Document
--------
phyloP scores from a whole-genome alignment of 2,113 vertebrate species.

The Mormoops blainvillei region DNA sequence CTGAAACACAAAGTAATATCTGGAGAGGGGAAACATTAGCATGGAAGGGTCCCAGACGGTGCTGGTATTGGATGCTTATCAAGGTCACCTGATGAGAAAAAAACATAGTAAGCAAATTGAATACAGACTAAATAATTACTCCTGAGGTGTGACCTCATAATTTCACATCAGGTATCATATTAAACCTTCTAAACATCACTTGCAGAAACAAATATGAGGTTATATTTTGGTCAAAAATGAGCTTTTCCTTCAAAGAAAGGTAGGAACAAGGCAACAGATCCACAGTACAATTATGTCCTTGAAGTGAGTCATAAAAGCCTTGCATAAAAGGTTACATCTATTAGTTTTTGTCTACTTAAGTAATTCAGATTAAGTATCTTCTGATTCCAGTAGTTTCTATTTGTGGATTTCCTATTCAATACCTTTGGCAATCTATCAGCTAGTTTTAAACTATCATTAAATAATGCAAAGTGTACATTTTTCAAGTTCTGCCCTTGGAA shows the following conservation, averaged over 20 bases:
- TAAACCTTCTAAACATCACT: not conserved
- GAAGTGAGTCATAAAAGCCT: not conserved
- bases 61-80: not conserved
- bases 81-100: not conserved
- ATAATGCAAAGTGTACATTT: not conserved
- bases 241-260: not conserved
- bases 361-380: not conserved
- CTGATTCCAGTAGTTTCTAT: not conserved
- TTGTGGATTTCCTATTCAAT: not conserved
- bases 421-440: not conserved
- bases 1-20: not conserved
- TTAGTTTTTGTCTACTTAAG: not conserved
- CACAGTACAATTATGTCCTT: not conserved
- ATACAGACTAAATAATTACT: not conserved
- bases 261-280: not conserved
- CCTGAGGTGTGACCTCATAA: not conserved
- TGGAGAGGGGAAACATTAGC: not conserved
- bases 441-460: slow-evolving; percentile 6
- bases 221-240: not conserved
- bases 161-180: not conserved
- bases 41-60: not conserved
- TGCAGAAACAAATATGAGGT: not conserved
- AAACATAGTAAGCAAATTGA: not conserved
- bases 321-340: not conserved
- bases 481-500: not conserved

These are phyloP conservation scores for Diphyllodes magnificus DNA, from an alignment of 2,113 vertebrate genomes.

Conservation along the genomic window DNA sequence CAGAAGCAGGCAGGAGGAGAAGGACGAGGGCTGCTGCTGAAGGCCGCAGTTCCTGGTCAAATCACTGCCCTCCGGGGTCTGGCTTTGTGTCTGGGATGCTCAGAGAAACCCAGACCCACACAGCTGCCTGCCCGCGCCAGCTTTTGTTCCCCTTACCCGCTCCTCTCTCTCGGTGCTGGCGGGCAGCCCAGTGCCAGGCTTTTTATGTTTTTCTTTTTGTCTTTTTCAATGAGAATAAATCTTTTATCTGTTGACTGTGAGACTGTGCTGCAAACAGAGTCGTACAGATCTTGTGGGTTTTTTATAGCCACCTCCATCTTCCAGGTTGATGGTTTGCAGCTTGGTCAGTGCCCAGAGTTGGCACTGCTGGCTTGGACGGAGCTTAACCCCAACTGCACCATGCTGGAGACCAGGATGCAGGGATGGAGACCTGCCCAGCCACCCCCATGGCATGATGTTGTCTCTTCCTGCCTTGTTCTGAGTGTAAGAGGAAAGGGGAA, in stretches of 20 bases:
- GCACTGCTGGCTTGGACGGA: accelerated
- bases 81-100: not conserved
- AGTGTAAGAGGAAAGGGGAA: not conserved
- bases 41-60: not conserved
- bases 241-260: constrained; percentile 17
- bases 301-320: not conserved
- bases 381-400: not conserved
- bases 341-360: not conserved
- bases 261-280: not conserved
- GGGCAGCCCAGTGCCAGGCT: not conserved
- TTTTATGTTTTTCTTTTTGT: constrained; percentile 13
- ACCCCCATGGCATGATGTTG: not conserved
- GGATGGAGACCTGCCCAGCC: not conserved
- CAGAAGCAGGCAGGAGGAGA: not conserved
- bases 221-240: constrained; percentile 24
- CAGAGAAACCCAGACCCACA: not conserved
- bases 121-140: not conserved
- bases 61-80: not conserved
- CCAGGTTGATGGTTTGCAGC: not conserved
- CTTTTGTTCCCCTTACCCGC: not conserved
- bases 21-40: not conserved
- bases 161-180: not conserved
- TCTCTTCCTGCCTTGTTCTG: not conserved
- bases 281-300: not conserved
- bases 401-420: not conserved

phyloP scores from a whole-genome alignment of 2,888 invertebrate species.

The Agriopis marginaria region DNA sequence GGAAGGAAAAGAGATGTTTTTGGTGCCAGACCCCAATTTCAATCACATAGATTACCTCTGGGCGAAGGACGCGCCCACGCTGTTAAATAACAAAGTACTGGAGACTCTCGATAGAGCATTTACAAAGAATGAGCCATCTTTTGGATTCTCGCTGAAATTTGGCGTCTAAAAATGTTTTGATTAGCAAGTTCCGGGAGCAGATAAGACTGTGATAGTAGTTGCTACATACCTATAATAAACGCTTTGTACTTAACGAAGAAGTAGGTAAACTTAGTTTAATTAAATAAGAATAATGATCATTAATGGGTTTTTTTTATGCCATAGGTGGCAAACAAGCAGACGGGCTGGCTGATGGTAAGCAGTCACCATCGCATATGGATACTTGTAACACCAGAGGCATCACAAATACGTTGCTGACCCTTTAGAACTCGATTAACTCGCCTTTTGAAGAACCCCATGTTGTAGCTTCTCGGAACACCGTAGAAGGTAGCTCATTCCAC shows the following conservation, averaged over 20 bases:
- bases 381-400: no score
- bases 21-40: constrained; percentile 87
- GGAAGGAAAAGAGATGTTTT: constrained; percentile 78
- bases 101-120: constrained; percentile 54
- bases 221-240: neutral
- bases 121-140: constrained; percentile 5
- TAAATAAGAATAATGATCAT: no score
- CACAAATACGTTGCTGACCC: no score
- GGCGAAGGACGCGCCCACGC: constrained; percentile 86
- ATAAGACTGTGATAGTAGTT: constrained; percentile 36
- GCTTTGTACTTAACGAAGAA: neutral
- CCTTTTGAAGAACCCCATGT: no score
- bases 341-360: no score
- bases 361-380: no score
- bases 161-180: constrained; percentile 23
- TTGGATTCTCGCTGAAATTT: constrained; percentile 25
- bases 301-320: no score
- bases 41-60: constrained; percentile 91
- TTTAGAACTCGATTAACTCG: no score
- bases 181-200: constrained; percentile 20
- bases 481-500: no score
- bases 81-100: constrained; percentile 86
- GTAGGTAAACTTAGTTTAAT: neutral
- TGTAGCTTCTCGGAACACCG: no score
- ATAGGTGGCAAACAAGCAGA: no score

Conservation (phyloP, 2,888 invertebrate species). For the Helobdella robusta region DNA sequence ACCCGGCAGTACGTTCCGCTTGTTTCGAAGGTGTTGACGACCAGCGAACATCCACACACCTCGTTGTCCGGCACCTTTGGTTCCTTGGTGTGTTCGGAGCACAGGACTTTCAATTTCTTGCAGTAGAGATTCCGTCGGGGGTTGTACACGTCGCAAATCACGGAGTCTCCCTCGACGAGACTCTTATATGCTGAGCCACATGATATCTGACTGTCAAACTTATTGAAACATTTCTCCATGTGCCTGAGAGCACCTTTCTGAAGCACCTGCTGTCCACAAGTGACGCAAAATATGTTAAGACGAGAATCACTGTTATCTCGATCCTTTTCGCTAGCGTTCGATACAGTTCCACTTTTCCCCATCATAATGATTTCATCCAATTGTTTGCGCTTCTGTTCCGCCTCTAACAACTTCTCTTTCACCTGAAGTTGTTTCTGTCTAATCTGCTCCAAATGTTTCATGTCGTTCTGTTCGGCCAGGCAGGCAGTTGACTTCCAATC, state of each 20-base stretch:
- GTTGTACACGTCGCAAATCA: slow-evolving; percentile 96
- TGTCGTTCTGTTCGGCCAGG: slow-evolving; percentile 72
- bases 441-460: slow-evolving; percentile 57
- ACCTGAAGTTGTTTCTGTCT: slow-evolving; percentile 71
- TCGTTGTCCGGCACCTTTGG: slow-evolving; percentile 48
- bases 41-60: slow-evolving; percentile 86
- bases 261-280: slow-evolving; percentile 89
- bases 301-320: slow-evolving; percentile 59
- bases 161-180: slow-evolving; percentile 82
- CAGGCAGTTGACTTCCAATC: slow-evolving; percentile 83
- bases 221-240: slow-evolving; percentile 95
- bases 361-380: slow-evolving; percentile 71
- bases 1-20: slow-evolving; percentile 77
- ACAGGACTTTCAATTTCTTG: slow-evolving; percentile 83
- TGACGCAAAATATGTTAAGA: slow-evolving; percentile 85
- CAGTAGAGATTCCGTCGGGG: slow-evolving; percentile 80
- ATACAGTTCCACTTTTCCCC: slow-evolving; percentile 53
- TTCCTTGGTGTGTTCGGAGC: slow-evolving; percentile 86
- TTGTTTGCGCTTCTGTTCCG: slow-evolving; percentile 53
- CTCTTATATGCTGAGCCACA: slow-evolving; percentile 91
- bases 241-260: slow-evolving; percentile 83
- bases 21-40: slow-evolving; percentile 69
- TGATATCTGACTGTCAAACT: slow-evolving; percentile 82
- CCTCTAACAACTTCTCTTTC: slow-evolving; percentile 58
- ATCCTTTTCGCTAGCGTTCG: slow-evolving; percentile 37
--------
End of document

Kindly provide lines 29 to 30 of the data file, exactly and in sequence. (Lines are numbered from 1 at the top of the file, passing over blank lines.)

Conservation along the genomic window DNA sequence CAGAAGCAGGCAGGAGGAGAAGGACGAGGGCTGCTGCTGAAGGCCGCAGTTCCTGGTCAAATCACTGCCCTCCGGGGTCTGGCTTTGTGTCTGGGATGCTCAGAGAAACCCAGACCCACACAGCTGCCTGCCCGCGCCAGCTTTTGTTCCCCTTACCCGCTCCTCTCTCTCGGTGCTGGCGGGCAGCCCAGTGCCAGGCTTTTTATGTTTTTCTTTTTGTCTTTTTCAATGAGAATAAATCTTTTATCTGTTGACTGTGAGACTGTGCTGCAAACAGAGTCGTACAGATCTTGTGGGTTTTTTATAGCCACCTCCATCTTCCAGGTTGATGGTTTGCAGCTTGGTCAGTGCCCAGAGTTGGCACTGCTGGCTTGGACGGAGCTTAACCCCAACTGCACCATGCTGGAGACCAGGATGCAGGGATGGAGACCTGCCCAGCCACCCCCATGGCATGATGTTGTCTCTTCCTGCCTTGTTCTGAGTGTAAGAGGAAAGGGGAA, in stretches of 20 bases:
- GCACTGCTGGCTTGGACGGA: accelerated